26,500 Cook County seniors didn't reapply for property tax discounts

  • Laurie Wagner, chief deputy assessor for Elk Grove Township, dealt with hundreds of late senior exemption applications last year. Cook County officials said many senior homeowners did not reapply for discounts this year.

      Laurie Wagner, chief deputy assessor for Elk Grove Township, dealt with hundreds of late senior exemption applications last year. Cook County officials said many senior homeowners did not reapply for discounts this year. Brian Hill | Staff Photographer, June 2018

 
 
Updated 7/15/2019 6:33 PM

Cook County seniors who didn't reapply for annual property tax exemptions and discounts potentially are paying an estimated $45 million more than they should.

That's according to Cook County Treasurer Maria Pappas, who said an estimated 26,500 homeowners who received a senior exemption last year did not have it applied to their bills this year.

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Additionally, roughly 19,200 of those seniors also received a senior freeze discount last year that was not applied to their tax bills this year either.

But Pappas noted it's not too late for those homeowners to receive the benefits. Anyone who is concerned he or she didn't receive the exemption or discount should go to the treasurer's website, cookcountytreasurer.com, and click on the link labeled "Your Property Tax Overview." Once there, enter an address or property index number and check the results under "Have You Received Your Exemptions in These Tax Years?" If not, click a link labeled "Apply for a missing exemption."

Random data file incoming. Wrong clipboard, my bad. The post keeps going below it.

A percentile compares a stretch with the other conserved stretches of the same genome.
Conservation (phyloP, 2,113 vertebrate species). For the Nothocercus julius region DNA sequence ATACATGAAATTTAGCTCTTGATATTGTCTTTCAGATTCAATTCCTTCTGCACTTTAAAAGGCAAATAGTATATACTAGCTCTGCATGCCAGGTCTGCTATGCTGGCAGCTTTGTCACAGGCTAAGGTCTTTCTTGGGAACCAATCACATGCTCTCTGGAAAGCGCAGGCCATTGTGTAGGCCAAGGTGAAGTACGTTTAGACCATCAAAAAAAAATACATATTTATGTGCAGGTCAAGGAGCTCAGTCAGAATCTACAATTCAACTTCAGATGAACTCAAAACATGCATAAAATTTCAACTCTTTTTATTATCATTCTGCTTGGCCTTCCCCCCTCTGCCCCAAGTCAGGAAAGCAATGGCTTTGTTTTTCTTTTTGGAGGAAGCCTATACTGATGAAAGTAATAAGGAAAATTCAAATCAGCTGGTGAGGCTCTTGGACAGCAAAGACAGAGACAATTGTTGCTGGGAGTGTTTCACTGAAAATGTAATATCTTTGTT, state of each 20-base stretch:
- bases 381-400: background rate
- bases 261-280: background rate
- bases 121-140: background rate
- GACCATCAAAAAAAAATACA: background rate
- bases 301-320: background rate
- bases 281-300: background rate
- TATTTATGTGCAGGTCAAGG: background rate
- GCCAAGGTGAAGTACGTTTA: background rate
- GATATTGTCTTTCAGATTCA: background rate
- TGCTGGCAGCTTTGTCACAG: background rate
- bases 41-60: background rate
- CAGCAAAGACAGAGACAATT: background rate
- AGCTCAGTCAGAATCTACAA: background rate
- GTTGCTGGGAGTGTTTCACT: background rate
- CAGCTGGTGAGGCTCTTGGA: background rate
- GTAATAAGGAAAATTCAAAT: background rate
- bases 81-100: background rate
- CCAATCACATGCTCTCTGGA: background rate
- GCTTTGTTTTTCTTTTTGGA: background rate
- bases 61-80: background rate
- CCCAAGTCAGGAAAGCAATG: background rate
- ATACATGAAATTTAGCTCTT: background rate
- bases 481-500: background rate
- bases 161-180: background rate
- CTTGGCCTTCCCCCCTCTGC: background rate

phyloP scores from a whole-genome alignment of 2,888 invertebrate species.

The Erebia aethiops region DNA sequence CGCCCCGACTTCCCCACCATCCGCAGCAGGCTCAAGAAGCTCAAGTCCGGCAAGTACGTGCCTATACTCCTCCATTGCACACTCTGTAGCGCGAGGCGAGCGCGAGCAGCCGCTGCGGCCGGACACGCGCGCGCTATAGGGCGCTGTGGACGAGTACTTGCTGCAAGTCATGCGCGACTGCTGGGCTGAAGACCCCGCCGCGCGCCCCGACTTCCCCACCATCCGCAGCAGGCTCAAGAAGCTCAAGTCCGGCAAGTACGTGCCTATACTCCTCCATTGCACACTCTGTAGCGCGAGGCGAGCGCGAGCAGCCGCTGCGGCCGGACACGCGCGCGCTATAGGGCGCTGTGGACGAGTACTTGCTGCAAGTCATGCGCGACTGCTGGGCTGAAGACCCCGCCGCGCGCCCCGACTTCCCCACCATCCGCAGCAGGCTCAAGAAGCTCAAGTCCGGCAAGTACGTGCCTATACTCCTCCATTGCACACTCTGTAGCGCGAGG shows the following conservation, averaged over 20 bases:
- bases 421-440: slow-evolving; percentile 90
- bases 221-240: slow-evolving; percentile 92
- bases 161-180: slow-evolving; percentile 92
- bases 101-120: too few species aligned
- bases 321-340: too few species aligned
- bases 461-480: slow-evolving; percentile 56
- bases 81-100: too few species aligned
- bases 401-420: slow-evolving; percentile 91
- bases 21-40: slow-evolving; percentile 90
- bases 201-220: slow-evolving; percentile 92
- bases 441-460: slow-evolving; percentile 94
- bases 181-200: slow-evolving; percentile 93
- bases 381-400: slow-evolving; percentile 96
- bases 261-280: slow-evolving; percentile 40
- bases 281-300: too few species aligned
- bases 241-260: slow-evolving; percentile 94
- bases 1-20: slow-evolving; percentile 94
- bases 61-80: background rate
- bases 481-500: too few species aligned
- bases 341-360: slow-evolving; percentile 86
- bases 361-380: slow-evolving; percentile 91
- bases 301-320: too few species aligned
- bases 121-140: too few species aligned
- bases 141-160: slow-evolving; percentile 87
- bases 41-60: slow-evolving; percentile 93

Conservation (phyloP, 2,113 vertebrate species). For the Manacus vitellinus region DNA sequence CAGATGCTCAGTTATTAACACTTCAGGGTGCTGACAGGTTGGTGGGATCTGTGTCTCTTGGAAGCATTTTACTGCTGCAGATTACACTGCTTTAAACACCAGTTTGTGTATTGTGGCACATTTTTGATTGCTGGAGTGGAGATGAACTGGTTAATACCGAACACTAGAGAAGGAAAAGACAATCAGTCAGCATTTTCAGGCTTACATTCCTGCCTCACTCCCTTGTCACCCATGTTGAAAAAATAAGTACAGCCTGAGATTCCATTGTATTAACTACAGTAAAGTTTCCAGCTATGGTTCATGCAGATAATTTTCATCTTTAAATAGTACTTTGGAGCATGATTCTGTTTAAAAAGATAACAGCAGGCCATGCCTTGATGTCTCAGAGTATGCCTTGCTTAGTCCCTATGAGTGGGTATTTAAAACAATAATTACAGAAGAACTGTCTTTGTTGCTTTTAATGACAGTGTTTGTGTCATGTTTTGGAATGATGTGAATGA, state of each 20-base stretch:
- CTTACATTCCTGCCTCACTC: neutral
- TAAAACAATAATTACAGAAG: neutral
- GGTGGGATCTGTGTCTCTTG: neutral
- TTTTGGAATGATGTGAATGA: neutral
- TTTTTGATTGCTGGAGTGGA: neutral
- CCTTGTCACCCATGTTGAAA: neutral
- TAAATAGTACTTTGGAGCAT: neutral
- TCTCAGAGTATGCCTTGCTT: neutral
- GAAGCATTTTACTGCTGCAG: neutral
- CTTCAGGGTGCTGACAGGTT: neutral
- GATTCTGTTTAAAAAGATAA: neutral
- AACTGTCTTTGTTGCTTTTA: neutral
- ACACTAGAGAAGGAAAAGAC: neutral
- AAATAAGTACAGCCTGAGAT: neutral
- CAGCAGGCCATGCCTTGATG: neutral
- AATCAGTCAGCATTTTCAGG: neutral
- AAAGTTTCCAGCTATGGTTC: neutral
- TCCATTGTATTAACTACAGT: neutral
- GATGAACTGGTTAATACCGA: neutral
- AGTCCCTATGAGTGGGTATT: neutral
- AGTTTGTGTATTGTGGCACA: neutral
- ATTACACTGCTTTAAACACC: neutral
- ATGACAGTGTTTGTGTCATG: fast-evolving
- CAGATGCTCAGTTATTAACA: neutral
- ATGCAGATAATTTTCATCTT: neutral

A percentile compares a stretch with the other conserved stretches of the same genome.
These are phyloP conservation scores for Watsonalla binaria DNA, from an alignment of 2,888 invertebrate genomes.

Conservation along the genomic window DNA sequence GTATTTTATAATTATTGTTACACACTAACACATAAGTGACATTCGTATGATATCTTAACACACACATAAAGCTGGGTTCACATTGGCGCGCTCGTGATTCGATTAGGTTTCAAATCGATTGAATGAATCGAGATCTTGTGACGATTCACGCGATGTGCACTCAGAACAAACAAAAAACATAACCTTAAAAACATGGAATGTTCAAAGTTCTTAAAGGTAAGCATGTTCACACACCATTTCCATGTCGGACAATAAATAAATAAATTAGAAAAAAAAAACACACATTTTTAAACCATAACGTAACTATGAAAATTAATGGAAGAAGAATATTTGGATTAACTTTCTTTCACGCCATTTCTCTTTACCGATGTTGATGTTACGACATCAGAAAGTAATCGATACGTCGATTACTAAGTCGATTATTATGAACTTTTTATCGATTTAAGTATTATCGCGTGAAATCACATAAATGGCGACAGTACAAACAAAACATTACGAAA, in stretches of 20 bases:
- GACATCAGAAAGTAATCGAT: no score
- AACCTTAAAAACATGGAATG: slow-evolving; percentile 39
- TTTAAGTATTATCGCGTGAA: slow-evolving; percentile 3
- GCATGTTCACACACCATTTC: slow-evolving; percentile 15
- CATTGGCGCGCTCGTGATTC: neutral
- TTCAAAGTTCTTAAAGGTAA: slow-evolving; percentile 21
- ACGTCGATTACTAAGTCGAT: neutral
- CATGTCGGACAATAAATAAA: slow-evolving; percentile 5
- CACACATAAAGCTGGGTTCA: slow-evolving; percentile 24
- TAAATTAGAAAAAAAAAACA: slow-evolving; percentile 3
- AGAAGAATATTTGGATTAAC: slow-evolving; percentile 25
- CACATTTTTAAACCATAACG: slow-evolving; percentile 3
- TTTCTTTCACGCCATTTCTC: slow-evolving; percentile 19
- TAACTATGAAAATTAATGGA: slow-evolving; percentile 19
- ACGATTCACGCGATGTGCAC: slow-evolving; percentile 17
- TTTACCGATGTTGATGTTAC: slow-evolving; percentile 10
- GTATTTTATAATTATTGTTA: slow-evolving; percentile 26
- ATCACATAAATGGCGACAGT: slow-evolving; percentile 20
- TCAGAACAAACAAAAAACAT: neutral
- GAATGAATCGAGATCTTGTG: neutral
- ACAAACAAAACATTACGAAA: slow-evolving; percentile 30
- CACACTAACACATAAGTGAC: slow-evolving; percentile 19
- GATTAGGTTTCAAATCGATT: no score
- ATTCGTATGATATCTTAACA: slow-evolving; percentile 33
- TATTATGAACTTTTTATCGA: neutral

"It takes a little time to apply, but the exemptions reduce your tax bill by hundreds of dollars," Pappas said.

Anyone who needs assistance with the website can visit any township assessor's office.

Property taxes are due Aug. 1, but seniors who have the benefits applied late will see those discounts on the first installment of next year's tax bill.

                                                                                                                                                                                                                       
 

Last year, the county had more than 30,000 seniors who did not reapply for the benefits. The senior exemption reduces the assessed value of a home by $8,000. The average value for the exemption on a tax bill is about $600, officials in the treasurer's office said.

The senior freeze is available to homeowners 65 and older with a household income of $65,000 or less. The discount of the freeze works by locking a home's assessed value so that even if it were reassessed at a higher value, the owner wouldn't be taxed at the more expensive level.

State law currently requires seniors to reapply annually for both the senior exemption and senior freeze to cut down on fraud. However, the legislature recently passed a bill that would allow seniors who apply for the senior exemption in 2020 to keep that exemption until 2024 without reapplying, officials said.

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